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November 21, 2012

End of the season; time for a break

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Cooperstown Crier

---- — By tomorrow afternoon we will have harvested the last of our vegetables. Two lonely stalks of kale, today snow capped and a bit bent over after being buffeted by the hurricane’s winds last week, will take up primary residence in a kale soup whose makeup we have yet to determine. All of the gardens have been cleared, cleaned and mulched up for their winter sleep. Seeds have been collected, processed and stored. Winter storage racks are chock full. Mason jars line shelves in the basement. We should eat well this winter. And still have plenty to share with family and friends and those less fortunate.

About mid-summer every year I start thinking about ways of extending the growing season. At the same time I am thankful that outside chores are on the wane and look forward to a less physical, more cerebral stretch of time. Books have piled up, lists of essay ideas sit ready to be reconsidered, and inside jobs take precedence.

High on my dream agenda has always been putting in a greenhouse of some sort. Nothing substantial, just a small sunlit space, ideally, attached to the house where I can fiddle around with plants during the winter months. I just never get around to it. I seem to talk a good game, but when it comes to actually doing something about it either the cost or my growing expertise in putting things off indefinitely preclude my taking action.

As I sit here looking out on our snow-covered hillside I know in my heart that as much as I love working about the place, be it gardening or splitting and stacking firewood, I am thankful for the break. I can now let the bookworm in me have a go at things for a while. The nice thing about sitting at a desk writing or reading for a sizable chunk of every day is that it is much easier on the lower back and the rest of an aging body whose recovery times have increased exponentially over the years.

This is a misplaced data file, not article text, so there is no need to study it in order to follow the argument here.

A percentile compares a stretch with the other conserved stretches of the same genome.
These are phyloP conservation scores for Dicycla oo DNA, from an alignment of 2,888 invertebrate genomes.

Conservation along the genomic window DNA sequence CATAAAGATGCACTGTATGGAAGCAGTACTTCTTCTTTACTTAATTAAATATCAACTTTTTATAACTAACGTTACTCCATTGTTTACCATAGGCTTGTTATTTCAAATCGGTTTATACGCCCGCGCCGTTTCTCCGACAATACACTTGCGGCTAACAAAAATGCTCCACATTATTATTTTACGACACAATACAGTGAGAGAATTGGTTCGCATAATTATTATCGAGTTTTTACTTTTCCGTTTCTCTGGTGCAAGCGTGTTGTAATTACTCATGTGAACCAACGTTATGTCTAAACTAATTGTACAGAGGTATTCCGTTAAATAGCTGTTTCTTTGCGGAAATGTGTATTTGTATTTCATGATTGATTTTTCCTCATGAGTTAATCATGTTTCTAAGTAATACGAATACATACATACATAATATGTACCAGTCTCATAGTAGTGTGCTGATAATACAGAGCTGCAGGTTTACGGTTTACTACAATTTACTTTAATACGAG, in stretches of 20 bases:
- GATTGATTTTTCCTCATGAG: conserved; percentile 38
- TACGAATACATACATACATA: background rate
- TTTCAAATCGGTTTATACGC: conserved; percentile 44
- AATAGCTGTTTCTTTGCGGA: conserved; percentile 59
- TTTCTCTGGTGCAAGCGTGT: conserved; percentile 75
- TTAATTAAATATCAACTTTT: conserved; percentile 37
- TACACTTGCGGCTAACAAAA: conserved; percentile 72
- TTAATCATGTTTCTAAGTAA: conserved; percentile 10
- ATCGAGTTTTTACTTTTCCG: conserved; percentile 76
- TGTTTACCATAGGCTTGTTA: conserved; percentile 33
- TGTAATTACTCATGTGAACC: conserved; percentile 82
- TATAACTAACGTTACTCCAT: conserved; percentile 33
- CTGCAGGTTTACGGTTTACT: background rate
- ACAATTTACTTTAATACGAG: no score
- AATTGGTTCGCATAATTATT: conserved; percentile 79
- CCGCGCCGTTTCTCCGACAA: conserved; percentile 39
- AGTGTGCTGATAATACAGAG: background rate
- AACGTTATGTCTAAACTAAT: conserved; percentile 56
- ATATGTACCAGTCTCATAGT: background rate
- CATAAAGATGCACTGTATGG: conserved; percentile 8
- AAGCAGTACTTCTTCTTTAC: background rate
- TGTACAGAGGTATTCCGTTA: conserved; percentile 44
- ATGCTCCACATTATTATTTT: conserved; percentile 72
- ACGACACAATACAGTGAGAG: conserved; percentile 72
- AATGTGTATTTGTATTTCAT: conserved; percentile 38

Of course, writing offers its own aches and pains, but they are psychic and tended to and appeased differently. I will say that outside jobs, as difficult and frustrating as they can sometimes be, offer up more readily applicable solutions. If, as was the case last week, the handle of my favorite splitting maul needed to be more tightly secured to the maul itself so when raised and thunked down on a waiting maple drum it would not dislodge and bean me on the noggin, the solution was simple. Go the shop and pound in another metal wedge.

If writing is not going well there is no simple or obvious solution. Well, actually there is: keep writing. That often works, if not producing anything worth sharing, at least it keeps the writing muscles active and somewhat flexed. I am looking forward to spending the winter wrestling with language and thought and trying to shape it all into another book. When the going gets tough I put on the kettle, stalk it while it heats up, grab it when it whistles, pour the water into the tea pot, cover it up, insulate it with the tea cozy, and then watch the birds at the feeder while it steeps. If there are cookies available they too become part of the retooling process. All this works some of the time. When it does, I feel great. When it does not, I usually berate myself silently for a few minutes, maybe hit the tea and cookies again, and either steep myself in a book or take a walk.

I suspect the greenhouse will never appear since deep down I really do want a break from all that stuff, as much as I love it. I did cover some late lettuce and spinach with plastic a month or so ago, but ultimately took it down realizing, as did the narrator in Robert Frost’s poem “After Apple-Picking,” that I had tired of the work I had so earnestly desired.

I asked some friends the other day for some kale soup recipe suggestions and was bombarded with a torrent of possibilities. I ruled out having to buy anything. I prefer cooking with available materials. Actually, I would rather write about kale and putting the garden to bed and stacking firewood and folding in for winter. I am neither a foodie nor a willing cook. If I play my cards right someone else can make the soup. I wonder who that will be?